Ingrid Bianca Byerly: Ph.D. (Duke University)
South African ethnomusicologist / anthropologist /educationalist
Professor Byerly received her undergraduate education in her native country, South Africa, before doing graduate work in England and the United States.
Originally a music major in high school, and a literature major for her B.A and honors degrees, she later received postgraduate degrees in education (H.E.D, South Africa and RSA Dip, London), in cultural anthropology (M.A. Duke) and in ethnomusicology (Ph.D. Duke.) She has conducted courses in study skills, public speaking, intercultural communication, anthropology and world music in South Africa, England, Russia and the United States. She has also been lecturer and Course Director of the International Regent Courses in Oxford, England, for ten summer sessions. Her early training in the performing arts (particularly in ballet and piano) developed into an interest in the visual arts, and she subsequently became involved in the production of training videos in South Africa: both as interviewer and actress on-camera, and writer and producer off-camera. In 1990 she was awarded the Panasonic Individual Videomakers’ Award in London for her documentary When Nations Meet. In 1995 she hosted a radio series on WXDU Durham on South African protest music of the late-Apartheid era. Academic awards include the Wenner-Gren Archival Fellowship, an American Council of Learned Societies Fellowship, a Richard Carley Hunt Award (American Anthropological Association), the Human Sciences Research Council Doctoral Prestige Scholarship (South Africa), the Ernest Oppenheimer Memorial Scholarship (South Africa), a Sigma Xi Award, an Aleane Webb Award, the Duke Center for International Studies Award, a Fulbright Award, and a South African Council of English Education Bursary. In 1996 she was awarded the Charles Seeger Prize in Toronto, Canada by the Society for Ethnomusicology, for most outstanding work in ethnomusicology by a graduate student.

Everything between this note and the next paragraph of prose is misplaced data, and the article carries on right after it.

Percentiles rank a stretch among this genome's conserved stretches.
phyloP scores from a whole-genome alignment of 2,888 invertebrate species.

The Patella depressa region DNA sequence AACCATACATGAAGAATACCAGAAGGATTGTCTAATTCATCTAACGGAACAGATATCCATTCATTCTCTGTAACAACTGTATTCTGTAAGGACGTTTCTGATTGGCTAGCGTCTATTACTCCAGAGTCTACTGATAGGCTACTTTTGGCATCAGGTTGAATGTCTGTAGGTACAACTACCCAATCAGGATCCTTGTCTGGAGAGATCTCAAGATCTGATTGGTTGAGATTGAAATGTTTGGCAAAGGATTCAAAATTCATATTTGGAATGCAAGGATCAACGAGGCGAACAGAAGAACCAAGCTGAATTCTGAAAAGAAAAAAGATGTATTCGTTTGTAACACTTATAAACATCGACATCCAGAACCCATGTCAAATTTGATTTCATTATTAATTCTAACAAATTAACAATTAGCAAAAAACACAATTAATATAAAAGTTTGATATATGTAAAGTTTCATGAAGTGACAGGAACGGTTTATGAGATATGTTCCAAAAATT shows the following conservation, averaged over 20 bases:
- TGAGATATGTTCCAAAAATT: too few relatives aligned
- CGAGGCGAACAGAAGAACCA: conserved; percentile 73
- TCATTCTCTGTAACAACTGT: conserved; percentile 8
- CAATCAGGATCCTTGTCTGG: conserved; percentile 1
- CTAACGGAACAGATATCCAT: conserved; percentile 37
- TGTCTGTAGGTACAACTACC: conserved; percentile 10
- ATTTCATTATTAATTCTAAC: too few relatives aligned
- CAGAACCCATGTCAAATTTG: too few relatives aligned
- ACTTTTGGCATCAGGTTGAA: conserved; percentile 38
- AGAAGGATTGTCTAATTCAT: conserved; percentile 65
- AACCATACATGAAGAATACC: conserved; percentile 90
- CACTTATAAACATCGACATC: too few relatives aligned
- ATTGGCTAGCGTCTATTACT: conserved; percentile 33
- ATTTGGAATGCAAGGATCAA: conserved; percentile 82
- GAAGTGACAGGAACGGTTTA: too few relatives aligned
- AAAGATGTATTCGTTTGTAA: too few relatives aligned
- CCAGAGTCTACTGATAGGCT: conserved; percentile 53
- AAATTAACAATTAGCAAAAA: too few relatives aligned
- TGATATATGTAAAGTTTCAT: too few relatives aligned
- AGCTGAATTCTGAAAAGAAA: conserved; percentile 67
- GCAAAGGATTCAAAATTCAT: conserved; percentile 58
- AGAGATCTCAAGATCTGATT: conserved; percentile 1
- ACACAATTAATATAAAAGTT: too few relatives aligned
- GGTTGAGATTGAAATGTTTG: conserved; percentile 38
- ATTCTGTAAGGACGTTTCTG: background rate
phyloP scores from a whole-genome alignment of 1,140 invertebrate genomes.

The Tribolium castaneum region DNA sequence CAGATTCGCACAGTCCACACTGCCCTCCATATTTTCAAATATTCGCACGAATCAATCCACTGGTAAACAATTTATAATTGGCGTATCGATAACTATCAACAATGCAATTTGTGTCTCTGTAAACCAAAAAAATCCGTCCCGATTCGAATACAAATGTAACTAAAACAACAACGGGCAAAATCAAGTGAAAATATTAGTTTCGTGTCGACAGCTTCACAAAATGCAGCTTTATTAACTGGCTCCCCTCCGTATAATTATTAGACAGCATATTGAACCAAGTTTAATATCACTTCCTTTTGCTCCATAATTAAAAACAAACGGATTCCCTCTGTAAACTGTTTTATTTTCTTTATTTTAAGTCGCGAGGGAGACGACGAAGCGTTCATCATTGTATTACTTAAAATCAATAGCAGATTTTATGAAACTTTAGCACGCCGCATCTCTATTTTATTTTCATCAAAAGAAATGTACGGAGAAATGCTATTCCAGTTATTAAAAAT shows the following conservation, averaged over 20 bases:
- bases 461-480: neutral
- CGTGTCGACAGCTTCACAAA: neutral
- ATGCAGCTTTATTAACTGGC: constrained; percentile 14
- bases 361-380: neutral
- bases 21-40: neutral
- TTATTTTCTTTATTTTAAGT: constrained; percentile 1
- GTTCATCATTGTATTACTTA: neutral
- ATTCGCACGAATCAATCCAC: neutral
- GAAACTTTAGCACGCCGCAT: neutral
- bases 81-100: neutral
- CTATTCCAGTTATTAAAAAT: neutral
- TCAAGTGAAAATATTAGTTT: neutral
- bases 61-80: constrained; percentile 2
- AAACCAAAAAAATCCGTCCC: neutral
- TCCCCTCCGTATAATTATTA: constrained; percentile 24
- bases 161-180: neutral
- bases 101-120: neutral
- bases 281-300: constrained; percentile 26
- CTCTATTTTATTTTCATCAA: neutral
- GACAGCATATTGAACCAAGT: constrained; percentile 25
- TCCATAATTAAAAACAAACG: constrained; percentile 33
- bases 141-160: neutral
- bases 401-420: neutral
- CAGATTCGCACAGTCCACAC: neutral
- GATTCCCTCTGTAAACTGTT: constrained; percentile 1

Dr. Byerly is presently Visiting Assistant Professor in the Department of Cultural Anthropology. She is working on two books; one for students entitled ‘TO A CERTAIN DEGREE: The Art of Graduating’, and one in ethnomusicology, entitled ‘THINGS COME TOGETHER: The Music Indaba of Late-Apartheid South Africa’.
From ‘Short Biographies’: Freshman Seminar Handbook
DUKE UNIVERSITY 2001